Commercial Sector Expected to Lead Real Estate Recovery

Despite the lingering effects of an over-built housing market, the continued difficulty to obtain financing for real estate projects, budget shortfalls at state and municipal governments, and the anxiety surrounding the prolonged European debt crisis, there are signs that the U.S. design and construction industry will be improving. Corporate profits have returned to pre-recession levels, and businesses have subsequently been increasing their capital spending.

Borrowing costs are at record low levels, and pent up demand for commercial and retail projects factors into what projects to be a 2.1% rise in spending this year for nonresidential construction projects. The American Institute of Architects (AIA) semi-annual Consensus Construction Forecast, a survey of the nation’s leading construction forecasters, also projects a 6.4% increase of spending in 2013.

“Spending on hotels, industrial plants, and commercial properties is going to set the pace for the construction industry over the next two years,” said AIA Chief Economist, Kermit Baker, PhD, Hon. AIA. “The institutional market won’t experience the same growth, but healthcare facilities and places of worship are poised for a positive economic outlook in that sector.”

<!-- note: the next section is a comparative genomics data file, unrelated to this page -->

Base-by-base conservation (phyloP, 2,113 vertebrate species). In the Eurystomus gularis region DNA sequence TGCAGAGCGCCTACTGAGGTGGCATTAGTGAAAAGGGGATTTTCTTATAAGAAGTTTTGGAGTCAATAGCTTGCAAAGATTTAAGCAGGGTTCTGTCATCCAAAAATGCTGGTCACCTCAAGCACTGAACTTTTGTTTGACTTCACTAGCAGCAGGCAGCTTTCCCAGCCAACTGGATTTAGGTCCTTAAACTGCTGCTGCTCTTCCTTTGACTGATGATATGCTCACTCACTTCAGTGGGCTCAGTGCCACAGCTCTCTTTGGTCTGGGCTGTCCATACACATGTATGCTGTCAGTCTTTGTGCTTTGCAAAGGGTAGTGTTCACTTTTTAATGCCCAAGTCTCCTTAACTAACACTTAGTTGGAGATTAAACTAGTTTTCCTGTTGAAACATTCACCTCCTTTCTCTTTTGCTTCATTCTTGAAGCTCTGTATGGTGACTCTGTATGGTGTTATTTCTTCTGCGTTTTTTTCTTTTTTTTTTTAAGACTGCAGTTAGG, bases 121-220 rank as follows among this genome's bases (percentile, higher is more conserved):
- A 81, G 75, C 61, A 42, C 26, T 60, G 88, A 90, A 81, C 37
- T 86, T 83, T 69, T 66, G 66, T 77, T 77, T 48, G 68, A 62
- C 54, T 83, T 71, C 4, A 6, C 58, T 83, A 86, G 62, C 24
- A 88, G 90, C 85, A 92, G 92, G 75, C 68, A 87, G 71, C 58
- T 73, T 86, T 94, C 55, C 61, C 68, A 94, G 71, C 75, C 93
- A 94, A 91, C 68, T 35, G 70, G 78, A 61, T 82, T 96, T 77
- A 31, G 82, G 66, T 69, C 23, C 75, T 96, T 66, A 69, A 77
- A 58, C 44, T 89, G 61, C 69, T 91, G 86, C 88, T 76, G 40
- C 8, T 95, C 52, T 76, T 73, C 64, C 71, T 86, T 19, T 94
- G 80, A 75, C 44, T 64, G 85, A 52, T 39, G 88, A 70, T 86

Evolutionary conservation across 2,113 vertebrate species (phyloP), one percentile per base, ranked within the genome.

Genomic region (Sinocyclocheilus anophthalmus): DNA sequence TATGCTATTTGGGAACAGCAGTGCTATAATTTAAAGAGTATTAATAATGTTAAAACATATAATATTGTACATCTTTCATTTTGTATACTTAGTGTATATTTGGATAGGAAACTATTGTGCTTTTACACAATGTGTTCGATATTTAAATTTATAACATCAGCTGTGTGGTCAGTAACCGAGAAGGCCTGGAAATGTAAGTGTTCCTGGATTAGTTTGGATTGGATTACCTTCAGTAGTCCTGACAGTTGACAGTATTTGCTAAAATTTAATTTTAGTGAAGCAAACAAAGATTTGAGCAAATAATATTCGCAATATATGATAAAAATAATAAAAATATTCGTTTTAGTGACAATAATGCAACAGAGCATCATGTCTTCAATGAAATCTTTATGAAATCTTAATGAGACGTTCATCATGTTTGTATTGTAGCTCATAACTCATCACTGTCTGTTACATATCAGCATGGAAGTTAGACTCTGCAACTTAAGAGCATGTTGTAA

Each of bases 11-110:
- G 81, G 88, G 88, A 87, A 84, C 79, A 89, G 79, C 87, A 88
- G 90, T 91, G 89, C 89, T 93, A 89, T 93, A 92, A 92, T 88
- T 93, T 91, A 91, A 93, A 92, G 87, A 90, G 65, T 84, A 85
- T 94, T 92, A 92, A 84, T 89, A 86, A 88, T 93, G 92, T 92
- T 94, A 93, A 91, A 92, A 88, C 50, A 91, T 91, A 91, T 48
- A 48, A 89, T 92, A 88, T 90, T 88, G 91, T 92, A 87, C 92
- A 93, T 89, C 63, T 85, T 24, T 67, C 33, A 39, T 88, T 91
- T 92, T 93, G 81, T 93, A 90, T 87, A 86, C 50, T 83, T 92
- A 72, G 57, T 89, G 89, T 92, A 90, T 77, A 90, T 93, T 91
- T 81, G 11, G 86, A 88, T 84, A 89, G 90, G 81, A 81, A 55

Market Segment Consensus Growth Forecasts: 2012 vs. 2013
Overall nonresidential: 2.1% (2012); 6.4% (2013)
Commercial/industrial: 5.6% (2012); 11.4% (2013)
Hotels: 10.2% (2012); 19.7% (2013)
Industrial: 6.0% (2012); 10.2% (2013)
Retail: 5.0% (2012); 9.9% (2013)
Office buildings: 4.3% (2012); 9.6% (2013)

Institutional: -0.1% (2012); 3.6% (2013)
Religious: 5.1% (2012); 6.3% (2013)
Healthcare facilities: 4.5% (2012); 5.3% (2013)
Amusement/recreation: 0.2% (2012); 6.5% (2013)
Education: -1.7% (2012); 3.1% (2013)
Public safety: -3.8% (2012); 0.3% (2013)

Remarking on what could derail a positive turnaround, Baker added, “We are concerned that the unusually high energy costs, given the overall weakness in the economy, might trigger a jolt in inflation and hamstring economic recovery. The housing market also needs prices to stabilize and to resolve the high number of delinquencies and foreclosures before it can fully recover.”